Results for

Lost Nevados Day 00: Don't Be Stupid

Click to view whole series

Day 00 Objectives & Points of Interest

 

  1. Build and prepare the bikes for our trip.
  2. Collecting the necessary provisions from local vendors.
  3. Visit multiple ATMs in order to secure enough cash to pay for our van/truck ride.
  4. Treat ourselves to a famous Colombian “Licuado.”
  5. Make it to Mariquita at the base of Letras.

It is likely that most of your friends, parents, coworkers (that dude you hate in shipping, or the VP you can’t stand because she thinks she knows everything from skimming the front page of the WSJ) have misinformed opinions about how safe it is to travel in Colombia. They’ll also probably think it’s spelled “Columbia”.

Has Colombia had its struggles with drug lords and militant communist freedom fighters? It has, but there is a very real feeling that those days are in the past, or at the very least they’ve moved out of where you and I would want to ride our bikes. Turns out cocaine production is suited to a thick, wet jungle, the kinda places you go to film Predator or Aguirre, The Wrath of God. We’re talking the mosquito-heavy, snake-ridden, millipede-infested, dank, dark, writhing parts of the country. Hey, we’re all for adventure, but give me a volcano in space over jungle fever any day. But seriously, for the most part this place gets a bad rap11Disclaimer: we haven’t taken a single dollar from a tourism board or any form of private sector resort conglomerate so don’t go telling your friends that Yonder Journal sold out to Embassy Suites because we haven’t. This is the truth, this is coming from the heart and based upon our in-country on-the-ground experience.

We’d like to encourage you to take a trip to Colombia. There are so many reasons to visit this place that we could spend all day just running through the list, and we know you want to get on to the photos and story below, so we’ll confine ourselves to listing three.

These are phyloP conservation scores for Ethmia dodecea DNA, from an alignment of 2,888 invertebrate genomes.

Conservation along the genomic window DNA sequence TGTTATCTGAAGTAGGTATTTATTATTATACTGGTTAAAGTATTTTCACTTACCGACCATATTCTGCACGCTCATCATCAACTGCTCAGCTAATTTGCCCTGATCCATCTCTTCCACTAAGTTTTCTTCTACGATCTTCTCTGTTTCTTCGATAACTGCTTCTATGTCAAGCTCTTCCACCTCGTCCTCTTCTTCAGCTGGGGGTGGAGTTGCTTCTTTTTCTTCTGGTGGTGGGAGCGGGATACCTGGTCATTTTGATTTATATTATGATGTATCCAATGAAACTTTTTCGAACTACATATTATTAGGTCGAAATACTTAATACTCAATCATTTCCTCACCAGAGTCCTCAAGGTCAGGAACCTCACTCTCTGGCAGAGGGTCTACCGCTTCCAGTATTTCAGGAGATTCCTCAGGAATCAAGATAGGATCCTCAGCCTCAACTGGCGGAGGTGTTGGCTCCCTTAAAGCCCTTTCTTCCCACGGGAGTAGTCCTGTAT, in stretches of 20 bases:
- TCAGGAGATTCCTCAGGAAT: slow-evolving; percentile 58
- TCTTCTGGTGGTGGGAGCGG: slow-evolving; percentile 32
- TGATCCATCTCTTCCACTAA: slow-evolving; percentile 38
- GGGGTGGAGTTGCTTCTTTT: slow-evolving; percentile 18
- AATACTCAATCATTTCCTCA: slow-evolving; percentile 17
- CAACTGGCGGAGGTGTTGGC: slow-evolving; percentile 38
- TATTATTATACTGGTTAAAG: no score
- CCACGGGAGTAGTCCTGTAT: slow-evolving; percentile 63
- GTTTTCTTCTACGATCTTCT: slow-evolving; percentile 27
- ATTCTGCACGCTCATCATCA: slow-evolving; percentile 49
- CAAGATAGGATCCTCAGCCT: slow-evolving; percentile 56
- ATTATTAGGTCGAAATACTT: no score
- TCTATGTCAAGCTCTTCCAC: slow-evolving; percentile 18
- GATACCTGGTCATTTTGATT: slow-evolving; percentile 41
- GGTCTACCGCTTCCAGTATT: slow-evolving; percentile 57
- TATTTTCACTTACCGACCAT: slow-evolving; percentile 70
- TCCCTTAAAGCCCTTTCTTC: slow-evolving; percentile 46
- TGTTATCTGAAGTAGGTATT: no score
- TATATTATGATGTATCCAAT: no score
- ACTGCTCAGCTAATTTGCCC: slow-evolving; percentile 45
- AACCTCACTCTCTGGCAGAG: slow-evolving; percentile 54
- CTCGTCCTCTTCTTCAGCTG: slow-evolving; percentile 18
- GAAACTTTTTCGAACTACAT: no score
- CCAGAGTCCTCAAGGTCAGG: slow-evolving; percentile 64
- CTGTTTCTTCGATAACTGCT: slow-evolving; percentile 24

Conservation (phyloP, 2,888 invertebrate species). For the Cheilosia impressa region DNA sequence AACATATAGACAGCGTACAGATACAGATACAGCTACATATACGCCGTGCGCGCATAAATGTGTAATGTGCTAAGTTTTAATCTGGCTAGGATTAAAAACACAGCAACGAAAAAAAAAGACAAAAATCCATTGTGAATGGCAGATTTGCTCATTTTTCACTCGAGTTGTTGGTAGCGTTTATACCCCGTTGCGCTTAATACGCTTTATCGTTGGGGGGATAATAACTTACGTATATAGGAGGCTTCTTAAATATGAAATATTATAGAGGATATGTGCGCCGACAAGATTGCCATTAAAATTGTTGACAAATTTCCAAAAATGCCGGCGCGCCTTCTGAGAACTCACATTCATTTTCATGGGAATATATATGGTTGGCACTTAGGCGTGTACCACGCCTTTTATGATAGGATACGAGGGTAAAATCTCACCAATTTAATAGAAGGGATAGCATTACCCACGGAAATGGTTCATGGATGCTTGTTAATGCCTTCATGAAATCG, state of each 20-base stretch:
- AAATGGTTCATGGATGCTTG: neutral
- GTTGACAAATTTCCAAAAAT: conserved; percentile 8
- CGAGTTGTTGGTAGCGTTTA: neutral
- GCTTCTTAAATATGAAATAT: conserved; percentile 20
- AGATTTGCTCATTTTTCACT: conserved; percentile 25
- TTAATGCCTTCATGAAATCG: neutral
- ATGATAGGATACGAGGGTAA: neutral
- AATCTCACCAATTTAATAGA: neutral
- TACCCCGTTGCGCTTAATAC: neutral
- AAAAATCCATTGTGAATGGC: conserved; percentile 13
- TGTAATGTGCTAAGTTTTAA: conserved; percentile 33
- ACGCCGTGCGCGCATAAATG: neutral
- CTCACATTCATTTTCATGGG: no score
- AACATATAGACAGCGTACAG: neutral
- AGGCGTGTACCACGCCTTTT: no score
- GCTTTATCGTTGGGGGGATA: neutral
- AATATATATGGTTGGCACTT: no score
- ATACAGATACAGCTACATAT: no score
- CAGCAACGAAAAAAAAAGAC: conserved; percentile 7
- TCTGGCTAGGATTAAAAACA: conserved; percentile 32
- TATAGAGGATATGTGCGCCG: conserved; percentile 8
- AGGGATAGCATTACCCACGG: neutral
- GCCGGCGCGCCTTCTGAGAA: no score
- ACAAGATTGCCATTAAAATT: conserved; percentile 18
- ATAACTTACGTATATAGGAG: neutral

Three Reasons to Visit Colombia

 

  1. The People: Typically this is such a banal generality used by travelers to describe the population of a foreign place in total that when I hear it, it just goes in one ear and out the other: “Oh the people are just so happy,” or, “The people were so primitive!” or, “The people here just get it.” This feels like a bland overture towards a foreign culture that is simply not understood, and therefore we apply/create a systemic ebullience to a culture where one does not exist. HOWEVER, I would like to report that nearly every one of the Colombians that we meet were genial and hospitable, the drivers encouraged cycling and graciously shared the road, and the folks we encountered went out of their way to help us get or find what we needed. It is possible that we met the only nice people in Colombia, like a 1 in 1,000,000,000,000,000,000 chance, but it’s more likely that the folks here are just cool.
  2. The Fruit: You know those high-dollar smoothie fruits, for example the mangosteen? Yeah they literally grow on trees down here. The bananas, mangos, avocados. This is a smoothie-makers paradise.